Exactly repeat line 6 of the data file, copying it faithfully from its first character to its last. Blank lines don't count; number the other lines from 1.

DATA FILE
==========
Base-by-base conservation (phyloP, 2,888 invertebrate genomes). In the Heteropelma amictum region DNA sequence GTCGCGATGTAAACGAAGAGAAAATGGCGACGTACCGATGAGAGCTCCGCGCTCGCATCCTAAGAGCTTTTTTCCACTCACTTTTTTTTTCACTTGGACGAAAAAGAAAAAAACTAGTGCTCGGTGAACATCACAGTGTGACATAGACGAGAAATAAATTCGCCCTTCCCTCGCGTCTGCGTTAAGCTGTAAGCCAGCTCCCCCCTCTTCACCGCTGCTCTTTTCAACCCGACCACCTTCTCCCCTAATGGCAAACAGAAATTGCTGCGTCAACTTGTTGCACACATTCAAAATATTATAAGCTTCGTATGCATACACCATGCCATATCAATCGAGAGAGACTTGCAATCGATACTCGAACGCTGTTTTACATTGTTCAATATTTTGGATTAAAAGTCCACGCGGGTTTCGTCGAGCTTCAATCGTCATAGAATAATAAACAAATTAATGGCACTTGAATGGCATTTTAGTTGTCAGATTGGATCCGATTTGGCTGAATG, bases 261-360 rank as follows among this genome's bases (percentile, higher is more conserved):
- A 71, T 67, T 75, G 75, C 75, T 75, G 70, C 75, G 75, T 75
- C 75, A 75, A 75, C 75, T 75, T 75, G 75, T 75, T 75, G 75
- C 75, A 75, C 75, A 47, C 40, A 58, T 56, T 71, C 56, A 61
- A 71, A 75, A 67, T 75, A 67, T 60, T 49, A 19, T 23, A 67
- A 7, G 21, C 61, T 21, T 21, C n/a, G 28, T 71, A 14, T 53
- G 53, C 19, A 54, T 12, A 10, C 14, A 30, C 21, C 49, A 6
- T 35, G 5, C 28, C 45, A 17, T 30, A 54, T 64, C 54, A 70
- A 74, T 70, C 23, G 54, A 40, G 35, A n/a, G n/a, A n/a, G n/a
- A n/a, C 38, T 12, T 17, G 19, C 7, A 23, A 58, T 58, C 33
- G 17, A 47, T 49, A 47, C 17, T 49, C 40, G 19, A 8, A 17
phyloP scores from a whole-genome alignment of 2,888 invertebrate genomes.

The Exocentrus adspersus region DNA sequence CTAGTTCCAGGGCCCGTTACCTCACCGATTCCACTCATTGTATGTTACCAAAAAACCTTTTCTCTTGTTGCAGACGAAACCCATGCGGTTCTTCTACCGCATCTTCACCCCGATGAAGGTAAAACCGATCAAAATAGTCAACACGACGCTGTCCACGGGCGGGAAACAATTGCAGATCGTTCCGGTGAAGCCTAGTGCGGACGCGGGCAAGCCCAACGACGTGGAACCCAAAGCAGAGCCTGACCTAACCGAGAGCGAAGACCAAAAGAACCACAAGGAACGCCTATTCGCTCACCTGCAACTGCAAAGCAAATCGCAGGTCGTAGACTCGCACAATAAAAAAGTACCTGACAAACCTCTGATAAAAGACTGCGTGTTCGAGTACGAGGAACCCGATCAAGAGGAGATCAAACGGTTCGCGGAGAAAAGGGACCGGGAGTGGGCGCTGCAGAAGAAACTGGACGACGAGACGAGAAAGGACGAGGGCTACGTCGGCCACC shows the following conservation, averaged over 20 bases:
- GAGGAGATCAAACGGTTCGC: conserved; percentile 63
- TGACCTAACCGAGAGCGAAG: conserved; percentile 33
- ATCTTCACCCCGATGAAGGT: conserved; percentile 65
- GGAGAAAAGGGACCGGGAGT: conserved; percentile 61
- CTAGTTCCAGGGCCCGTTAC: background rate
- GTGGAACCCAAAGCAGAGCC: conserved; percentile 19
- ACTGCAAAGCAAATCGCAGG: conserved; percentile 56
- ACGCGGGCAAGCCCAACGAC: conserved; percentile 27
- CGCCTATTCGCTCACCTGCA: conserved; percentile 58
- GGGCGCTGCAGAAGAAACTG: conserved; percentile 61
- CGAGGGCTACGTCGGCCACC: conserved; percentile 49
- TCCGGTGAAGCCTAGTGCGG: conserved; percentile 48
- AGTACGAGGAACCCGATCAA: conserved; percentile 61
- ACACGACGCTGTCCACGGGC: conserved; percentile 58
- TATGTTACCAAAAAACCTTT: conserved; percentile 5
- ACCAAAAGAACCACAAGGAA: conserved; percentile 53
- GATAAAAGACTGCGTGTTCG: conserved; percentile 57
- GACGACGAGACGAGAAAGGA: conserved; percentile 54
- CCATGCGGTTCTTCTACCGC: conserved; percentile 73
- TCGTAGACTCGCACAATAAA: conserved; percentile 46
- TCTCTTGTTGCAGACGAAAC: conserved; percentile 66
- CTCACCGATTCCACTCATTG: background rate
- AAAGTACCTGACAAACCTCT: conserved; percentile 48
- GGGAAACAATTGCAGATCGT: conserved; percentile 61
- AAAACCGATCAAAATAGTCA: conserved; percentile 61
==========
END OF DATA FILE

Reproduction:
- A 7, G 21, C 61, T 21, T 21, C n/a, G 28, T 71, A 14, T 53